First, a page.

Originally intended to be the second release of the fortieth anniversary year, the 1968 Patrick Troughton story, 'The Seeds of Death' now becomes the first release. As well as making its debut in episodic form, 'Seeds' will be the first UK release of a six-part story on DVD...
Both print and negative elements for each episode of
the story were called up from the library in order to do a comparison between them to
ensure the best material was used (as it has been known for some negatives to be duped
from prints). This was achieved by transferring a small section from each reel onto tape
and then running the transfers in sync, cutting between them on a vision mixer. Only in
one case did the print and negative seem equally detailed otherwise the negatives had
superior resolution, and were also far cleaner and more stable - therefore all episodes
ended up being transferred from negative. Some had the film recording ident card intact,
indicating once again that they were made as the story was broadcast.
A one-light Spirit transfer to Digital Betacam was done of each episode, with no DVNR applied at this time. This has the advantages of ensuring that the precious negatives are on the telecine for as short a time as possible, to minimise the risk of damage and dirt pickup, cuts down on expensive telecine time, and ensures that a top quality 'flat' transfer of the films is available for future use. Then a tape to tape grade was performed, whilst at the same time using various degrees of DVNR - it was boosted on occasions where there was some Quad scratching to help with the later clean-up stage. All the episodes looked very good once the overall grading setting was found and were generally quite stable in luminance levels as you would expect from this era. Only the filmed inserts required complete re-grading and compensation for the live TARIF grading adjustments when originally played into the studio. Episodes 3 & 6 were had slightly poorer definition suffering from some vision ringing, a problem with the feed to the film recorder as opposed to a film fault. Episode 5 was extremely good quality in both sound and vision, being retained on 35mm with the original master magnetic soundtrack as well. As with all episodes, the image is zoomed back right to the edge in order to capture as much of the image as possible, but in the case of Episode 5 the start and end of the original raster was so clear it was possible to adjust the scans to place this exactly in position of the active picture. The soundtracks on the other episodes were more variable, with generally only optical available.
To demonstrate the remarkable difference between the original BBC VHS release and the new DVD master, hover your mouse over the image from episode one below.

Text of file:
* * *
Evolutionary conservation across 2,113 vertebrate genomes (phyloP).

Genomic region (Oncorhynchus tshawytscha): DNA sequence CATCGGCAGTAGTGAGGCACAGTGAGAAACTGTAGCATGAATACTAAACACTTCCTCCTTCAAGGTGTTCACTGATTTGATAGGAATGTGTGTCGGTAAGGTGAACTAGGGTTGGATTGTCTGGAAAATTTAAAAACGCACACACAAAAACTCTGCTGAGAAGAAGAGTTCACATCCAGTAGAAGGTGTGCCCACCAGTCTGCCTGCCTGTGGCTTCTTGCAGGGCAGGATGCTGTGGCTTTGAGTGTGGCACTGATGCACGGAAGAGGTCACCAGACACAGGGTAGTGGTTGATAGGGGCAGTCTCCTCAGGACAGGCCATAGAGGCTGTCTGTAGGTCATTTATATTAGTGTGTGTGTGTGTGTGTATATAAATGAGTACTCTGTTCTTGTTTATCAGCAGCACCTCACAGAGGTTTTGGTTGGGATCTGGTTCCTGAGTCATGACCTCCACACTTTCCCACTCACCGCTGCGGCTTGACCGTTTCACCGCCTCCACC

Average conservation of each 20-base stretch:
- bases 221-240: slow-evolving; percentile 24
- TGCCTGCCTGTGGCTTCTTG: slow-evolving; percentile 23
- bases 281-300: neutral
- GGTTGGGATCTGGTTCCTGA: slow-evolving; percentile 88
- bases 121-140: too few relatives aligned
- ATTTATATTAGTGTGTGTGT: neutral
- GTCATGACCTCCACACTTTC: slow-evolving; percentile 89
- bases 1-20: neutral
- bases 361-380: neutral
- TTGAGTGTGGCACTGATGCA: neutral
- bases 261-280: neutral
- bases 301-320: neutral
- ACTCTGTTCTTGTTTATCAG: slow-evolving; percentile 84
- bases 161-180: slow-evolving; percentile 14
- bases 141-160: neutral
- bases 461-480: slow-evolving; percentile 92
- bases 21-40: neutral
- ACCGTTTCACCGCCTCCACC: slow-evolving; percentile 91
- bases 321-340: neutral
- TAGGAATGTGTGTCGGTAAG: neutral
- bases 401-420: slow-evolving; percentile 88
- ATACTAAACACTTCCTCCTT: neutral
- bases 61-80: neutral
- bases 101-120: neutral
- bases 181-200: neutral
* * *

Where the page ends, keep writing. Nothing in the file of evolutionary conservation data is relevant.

As usual on the tape to tape stage, 1 or 2 frames were removed on many of the vision cuts where a mistimed edit (physical or electronic) had caused an off-lock or mid frame change on the subsequent film recording. So where necessary some re-framing was done to match either side of the edit as well as the removal of the "corrupted" frames.
Tape copies were then sent up to Peter Finklestone for retouching and to have the VidFIRE videoising process applied. DAT copies of the soundtracks were sent to Mark Ayres for audio cleanup and restoration. Here, Peter describes the work he carried out...
"Because of the excellent general condition of the film prints, relatively little special restoration work was needed on the pictures. The title sequences were replaced with a generic version which was retouched further to remove a couple of tiny scratches. All episodes were examined frame-by-frame to remove any instances of dirt, sparkle or scratches.
In episode three, there was a short off-lock where Jamie is speaking on the radio to the Doctor from the rocket interior. Jonathan Wood replaced the damaged section by running the preceding frames backwards and forwards to fill the gap. Unfortunately there was some slight movement of the background and moiré patterning which gave the game away, so this was stabilised and the moiré patterning painted out.
In episode six, where the Martian fleet is being tracked on monitors with a sort of "radar" effect, there was double-imaging on the screen due to the film insert being out of phase with the film recorder. As the image is an animation and runs, effectively, at 12.5 frames per second, in theory consecutive images should be identical, allowing the double image to be removed simply. Unfortunately the Martian fleet image is also an animation, is also out of phase with the film recording, but is out-of-phase with the "radar" too. The end result is that the "ghost" images had to be painted out by hand on each frame. Laborious, but the end result is much clearer and matches what would have been seen in 1969.